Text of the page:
From an address by Assistant Secretary of State Arturo Valenzuela, October 9:
Cuba is another case in point. Since taking office, President Obama has made clear his commitment to supporting the Cuban people’s desire to freely determine their own future. The President also laid out his openness to direct engagement when he said, and I quote, "we have an opportunity to advance the interests of the United States, and to advance the cause of freedom for the Cuban people."
During the first 20 months of the Obama administration, we have begun to make progress on the vision that the President has outlined. First, we have taken measures to increase contact between separated families and to promote the free flow of information to, from, and within Cuba. We believe that the reunification of the divided Cuban family is a positive step toward building a better future for Cuba. In addition, we have engaged Cuban authorities on key bilateral matters like migration and direct mail service. In the wake of the tragic earthquake in Haiti, the United States worked with Cuba to expedite the arrival of critical supplies to victims and survivors of the worst natural disaster in the modern history of the Western Hemisphere.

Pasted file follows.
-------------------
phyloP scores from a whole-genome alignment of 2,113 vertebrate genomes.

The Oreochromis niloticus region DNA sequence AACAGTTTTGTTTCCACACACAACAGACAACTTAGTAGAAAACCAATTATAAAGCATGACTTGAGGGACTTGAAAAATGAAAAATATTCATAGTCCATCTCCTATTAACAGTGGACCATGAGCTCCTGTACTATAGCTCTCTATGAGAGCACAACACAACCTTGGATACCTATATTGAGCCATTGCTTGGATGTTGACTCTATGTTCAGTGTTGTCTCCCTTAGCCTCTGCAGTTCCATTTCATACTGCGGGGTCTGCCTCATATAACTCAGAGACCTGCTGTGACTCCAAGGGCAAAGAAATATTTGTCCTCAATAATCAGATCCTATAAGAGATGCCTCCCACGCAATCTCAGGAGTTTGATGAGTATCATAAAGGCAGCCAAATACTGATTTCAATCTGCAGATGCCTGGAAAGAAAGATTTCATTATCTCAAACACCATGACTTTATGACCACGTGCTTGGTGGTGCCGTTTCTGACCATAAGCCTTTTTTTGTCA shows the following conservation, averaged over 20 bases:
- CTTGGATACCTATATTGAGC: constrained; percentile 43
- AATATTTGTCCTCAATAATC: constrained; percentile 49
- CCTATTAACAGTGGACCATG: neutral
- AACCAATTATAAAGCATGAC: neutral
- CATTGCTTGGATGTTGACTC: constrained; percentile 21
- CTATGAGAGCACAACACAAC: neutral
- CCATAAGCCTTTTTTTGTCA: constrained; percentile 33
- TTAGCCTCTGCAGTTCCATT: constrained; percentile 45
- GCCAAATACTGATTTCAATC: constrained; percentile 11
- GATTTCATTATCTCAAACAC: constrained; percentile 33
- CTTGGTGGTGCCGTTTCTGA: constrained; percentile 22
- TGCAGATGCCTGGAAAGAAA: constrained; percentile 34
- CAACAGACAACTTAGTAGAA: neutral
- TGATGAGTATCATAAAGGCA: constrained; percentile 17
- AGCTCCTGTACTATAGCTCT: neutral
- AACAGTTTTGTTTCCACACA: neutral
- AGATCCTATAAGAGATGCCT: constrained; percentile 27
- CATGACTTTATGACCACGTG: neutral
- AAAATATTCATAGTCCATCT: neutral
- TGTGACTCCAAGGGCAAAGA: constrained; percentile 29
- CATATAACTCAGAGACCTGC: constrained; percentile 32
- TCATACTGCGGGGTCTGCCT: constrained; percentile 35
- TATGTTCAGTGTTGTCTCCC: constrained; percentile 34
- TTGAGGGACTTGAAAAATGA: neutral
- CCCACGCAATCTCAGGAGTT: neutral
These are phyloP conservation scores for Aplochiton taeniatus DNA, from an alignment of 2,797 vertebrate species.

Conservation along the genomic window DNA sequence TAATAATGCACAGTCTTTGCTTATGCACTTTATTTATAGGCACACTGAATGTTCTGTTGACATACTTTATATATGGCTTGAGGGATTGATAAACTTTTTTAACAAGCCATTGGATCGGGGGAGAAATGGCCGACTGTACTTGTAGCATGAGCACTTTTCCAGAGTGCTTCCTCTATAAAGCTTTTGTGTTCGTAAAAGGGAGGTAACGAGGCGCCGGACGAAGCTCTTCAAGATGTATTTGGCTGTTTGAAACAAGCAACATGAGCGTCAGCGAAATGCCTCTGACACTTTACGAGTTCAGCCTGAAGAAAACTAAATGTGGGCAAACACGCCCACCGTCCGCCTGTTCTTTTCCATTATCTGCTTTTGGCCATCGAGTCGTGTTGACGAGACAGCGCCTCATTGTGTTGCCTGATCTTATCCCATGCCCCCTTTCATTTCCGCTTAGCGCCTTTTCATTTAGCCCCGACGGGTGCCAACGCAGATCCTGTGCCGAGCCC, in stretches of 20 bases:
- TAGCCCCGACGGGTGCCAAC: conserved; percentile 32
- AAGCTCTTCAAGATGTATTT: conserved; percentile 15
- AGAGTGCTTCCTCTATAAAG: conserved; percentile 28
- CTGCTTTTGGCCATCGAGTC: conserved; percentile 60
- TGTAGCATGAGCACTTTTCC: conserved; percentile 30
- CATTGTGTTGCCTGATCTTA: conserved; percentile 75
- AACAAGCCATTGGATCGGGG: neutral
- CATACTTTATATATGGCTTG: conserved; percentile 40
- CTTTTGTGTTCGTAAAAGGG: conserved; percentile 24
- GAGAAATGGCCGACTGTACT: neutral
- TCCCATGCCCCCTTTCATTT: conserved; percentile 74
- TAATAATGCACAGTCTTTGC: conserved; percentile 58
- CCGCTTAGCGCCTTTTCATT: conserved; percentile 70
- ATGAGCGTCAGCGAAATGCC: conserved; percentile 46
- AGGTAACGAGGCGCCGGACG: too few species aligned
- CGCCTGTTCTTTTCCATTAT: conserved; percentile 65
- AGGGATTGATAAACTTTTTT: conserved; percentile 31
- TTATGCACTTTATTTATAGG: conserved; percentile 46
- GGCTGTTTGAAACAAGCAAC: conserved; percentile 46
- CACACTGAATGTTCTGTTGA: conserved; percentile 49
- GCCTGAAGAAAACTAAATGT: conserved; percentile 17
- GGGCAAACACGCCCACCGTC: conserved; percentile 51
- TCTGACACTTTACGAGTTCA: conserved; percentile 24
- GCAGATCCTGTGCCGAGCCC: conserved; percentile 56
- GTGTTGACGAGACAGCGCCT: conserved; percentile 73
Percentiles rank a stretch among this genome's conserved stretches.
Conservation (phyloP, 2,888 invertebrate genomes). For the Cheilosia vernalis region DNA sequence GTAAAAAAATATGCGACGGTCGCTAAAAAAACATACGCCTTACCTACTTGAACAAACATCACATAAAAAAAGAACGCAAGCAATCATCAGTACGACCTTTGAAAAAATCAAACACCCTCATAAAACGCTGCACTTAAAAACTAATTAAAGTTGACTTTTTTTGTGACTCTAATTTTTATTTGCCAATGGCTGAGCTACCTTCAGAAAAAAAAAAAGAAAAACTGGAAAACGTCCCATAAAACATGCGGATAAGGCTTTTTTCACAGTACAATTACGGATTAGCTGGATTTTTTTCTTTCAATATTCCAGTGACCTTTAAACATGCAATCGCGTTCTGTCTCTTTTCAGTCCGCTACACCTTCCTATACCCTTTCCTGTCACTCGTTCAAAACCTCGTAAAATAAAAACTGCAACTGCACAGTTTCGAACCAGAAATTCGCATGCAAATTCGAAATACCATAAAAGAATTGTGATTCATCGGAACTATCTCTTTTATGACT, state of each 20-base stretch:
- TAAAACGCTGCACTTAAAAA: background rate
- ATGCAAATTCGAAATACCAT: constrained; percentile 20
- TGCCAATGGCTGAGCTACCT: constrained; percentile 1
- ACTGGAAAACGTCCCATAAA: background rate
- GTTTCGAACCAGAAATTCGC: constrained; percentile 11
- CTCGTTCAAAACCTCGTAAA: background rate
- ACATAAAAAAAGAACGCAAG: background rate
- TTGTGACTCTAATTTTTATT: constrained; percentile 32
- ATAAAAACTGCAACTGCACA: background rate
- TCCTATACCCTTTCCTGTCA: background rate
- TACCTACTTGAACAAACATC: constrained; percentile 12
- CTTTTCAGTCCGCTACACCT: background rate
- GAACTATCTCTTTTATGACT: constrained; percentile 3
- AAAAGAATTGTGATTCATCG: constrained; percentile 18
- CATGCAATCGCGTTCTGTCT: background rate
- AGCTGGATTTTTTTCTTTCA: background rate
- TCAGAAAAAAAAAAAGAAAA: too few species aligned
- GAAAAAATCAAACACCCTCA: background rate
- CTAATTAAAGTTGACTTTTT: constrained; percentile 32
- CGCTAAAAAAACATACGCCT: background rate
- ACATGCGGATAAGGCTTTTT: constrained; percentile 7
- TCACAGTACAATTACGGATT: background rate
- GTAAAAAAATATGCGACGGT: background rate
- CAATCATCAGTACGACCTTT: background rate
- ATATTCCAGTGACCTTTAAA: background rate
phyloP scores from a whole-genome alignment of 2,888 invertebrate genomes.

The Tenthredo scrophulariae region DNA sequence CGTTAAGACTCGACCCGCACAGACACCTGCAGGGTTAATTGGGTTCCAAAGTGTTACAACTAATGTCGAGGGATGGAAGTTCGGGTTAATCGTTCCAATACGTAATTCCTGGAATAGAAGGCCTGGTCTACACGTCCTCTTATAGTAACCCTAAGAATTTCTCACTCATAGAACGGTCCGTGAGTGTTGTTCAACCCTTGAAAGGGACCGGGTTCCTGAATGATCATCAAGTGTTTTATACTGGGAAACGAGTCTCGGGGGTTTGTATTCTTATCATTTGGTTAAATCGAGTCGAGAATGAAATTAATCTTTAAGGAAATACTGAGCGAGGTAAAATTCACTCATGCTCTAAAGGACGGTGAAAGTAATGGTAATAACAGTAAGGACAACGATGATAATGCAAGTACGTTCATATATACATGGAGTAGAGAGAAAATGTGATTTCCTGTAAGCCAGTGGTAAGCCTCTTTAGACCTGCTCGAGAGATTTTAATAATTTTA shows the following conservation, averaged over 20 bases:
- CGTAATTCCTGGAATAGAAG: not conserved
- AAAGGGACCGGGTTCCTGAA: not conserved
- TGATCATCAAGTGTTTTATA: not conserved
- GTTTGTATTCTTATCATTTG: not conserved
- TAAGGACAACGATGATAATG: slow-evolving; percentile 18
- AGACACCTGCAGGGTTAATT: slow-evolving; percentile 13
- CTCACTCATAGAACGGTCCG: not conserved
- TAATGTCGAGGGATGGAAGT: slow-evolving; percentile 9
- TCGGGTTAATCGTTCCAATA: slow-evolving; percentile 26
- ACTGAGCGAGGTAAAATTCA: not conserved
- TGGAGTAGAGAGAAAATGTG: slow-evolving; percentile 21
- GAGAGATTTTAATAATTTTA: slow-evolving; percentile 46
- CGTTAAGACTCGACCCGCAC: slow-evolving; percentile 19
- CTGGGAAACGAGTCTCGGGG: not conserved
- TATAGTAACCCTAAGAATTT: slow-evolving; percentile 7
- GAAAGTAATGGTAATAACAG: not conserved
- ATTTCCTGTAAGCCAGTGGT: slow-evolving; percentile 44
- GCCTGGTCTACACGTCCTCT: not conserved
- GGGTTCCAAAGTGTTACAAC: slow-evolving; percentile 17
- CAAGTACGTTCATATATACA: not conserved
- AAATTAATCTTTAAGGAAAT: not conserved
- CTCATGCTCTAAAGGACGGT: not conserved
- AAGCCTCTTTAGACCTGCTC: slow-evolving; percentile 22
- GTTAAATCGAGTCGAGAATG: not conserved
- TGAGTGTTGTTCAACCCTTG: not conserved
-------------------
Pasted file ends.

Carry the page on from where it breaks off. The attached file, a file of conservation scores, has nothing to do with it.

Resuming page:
We have also increased artistic and cultural exchanges between our countries, consistent with our long-standing support for freedom of expression. The "Peace Without Borders" concert in Havana organized by Juanes last year and performances in the United States by noted Cuban artists such as Carlos Varela demonstrate in concrete terms our desire to promote greater communication between the people of the United States and Cuba. In 2009, there was an 80 percent increase in travel licenses issued to U.S. persons under the public performances, athletic, and other competitions and exhibitions category; a 25% increase in religious licenses; and a 16% increase in licenses issued for academic travel to Cuba. Additionally, non-immigrant visa issuances for Cuban citizens have more than doubled in the last year, including visas for more Cubans to travel to the United States for cultural academic and professional exchange. This engagement has not generated overnight change, but it has advanced U.S. interests, and we are committed to continuously evaluating and refining our policies. We welcome the ongoing release of political prisoners, and note that Cuba is undergoing profound economic changes that we hope will improve the lives of the Cuban people.